|Publication number||US4845627 A|
|Application number||US 07/103,616|
|Publication date||Jul 4, 1989|
|Filing date||Oct 1, 1987|
|Priority date||Oct 1, 1987|
|Publication number||07103616, 103616, US 4845627 A, US 4845627A, US-A-4845627, US4845627 A, US4845627A|
|Inventors||Gregory L. Nadolski, Russell P. Schuchmann|
|Original Assignee||Eaton Corporation|
|Export Citation||BiBTeX, EndNote, RefMan|
|Patent Citations (10), Non-Patent Citations (2), Referenced by (11), Classifications (12), Legal Events (8)|
|External Links: USPTO, USPTO Assignment, Espacenet|
The present invention relates to logic devices that can be programmed to perform single-rung ladder logic on inputs from a plurality of sensors associated with a machine performing a manufacturing process. More particularly, the present invention relates to such programmable devices operating in real-time high speed applications.
The task of a programmable controller is to compute the logic status represented by interconnected sensor contacts and to apply the end result of such logic computation to energize or de-energize a transducer or actuator employed in a manufacturing process or, alternatively, to send such result to the outside to control external devices relating such process.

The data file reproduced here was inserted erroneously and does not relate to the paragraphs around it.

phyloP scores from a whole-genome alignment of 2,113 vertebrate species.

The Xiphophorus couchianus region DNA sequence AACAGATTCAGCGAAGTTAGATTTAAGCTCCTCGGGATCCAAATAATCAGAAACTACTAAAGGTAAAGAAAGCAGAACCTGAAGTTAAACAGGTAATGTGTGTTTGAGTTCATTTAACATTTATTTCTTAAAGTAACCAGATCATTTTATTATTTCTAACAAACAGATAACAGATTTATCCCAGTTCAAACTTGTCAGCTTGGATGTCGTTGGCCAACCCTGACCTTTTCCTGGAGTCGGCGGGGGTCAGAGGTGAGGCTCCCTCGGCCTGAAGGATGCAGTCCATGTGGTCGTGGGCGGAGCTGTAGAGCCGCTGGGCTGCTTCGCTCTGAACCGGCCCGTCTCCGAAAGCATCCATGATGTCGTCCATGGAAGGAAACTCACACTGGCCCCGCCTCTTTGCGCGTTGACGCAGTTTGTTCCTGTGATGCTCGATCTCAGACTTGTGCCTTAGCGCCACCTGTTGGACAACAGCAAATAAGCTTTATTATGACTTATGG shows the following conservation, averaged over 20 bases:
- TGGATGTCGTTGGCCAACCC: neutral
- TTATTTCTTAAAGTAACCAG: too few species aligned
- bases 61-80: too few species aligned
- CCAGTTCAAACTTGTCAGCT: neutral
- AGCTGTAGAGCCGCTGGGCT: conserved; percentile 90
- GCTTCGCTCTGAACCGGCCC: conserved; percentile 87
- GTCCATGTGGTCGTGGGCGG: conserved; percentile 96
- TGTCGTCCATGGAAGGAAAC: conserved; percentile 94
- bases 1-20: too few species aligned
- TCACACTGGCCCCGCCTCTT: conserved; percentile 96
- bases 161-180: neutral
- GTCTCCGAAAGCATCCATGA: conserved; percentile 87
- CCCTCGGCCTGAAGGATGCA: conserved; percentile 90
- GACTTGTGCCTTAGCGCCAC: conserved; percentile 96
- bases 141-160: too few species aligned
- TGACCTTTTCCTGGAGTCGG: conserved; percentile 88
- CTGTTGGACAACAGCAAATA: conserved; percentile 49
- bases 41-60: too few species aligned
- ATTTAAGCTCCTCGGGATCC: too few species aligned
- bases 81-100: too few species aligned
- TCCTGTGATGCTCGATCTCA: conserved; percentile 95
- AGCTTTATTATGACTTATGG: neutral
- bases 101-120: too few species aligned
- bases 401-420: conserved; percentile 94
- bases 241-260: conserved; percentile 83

This logic and the interconnected contacts represented thereby are typically illustrated by a diagram. The convention used in such diagram is based on the standard practice used to represent electro-mechanical relay logic and is retained in programmable controller applications because of the widespread familiarity with this type of diagram, commonly termed "a ladder diagram" because each set of logic that corresponds to one output resembles the rung of the ladder. That is, in a ladder diagram, the left and right verticals are the power lines and the horizontal "rungs" are the sets of logic representing the control elements such as interconnected contacts of transducers associated with a particular machine element.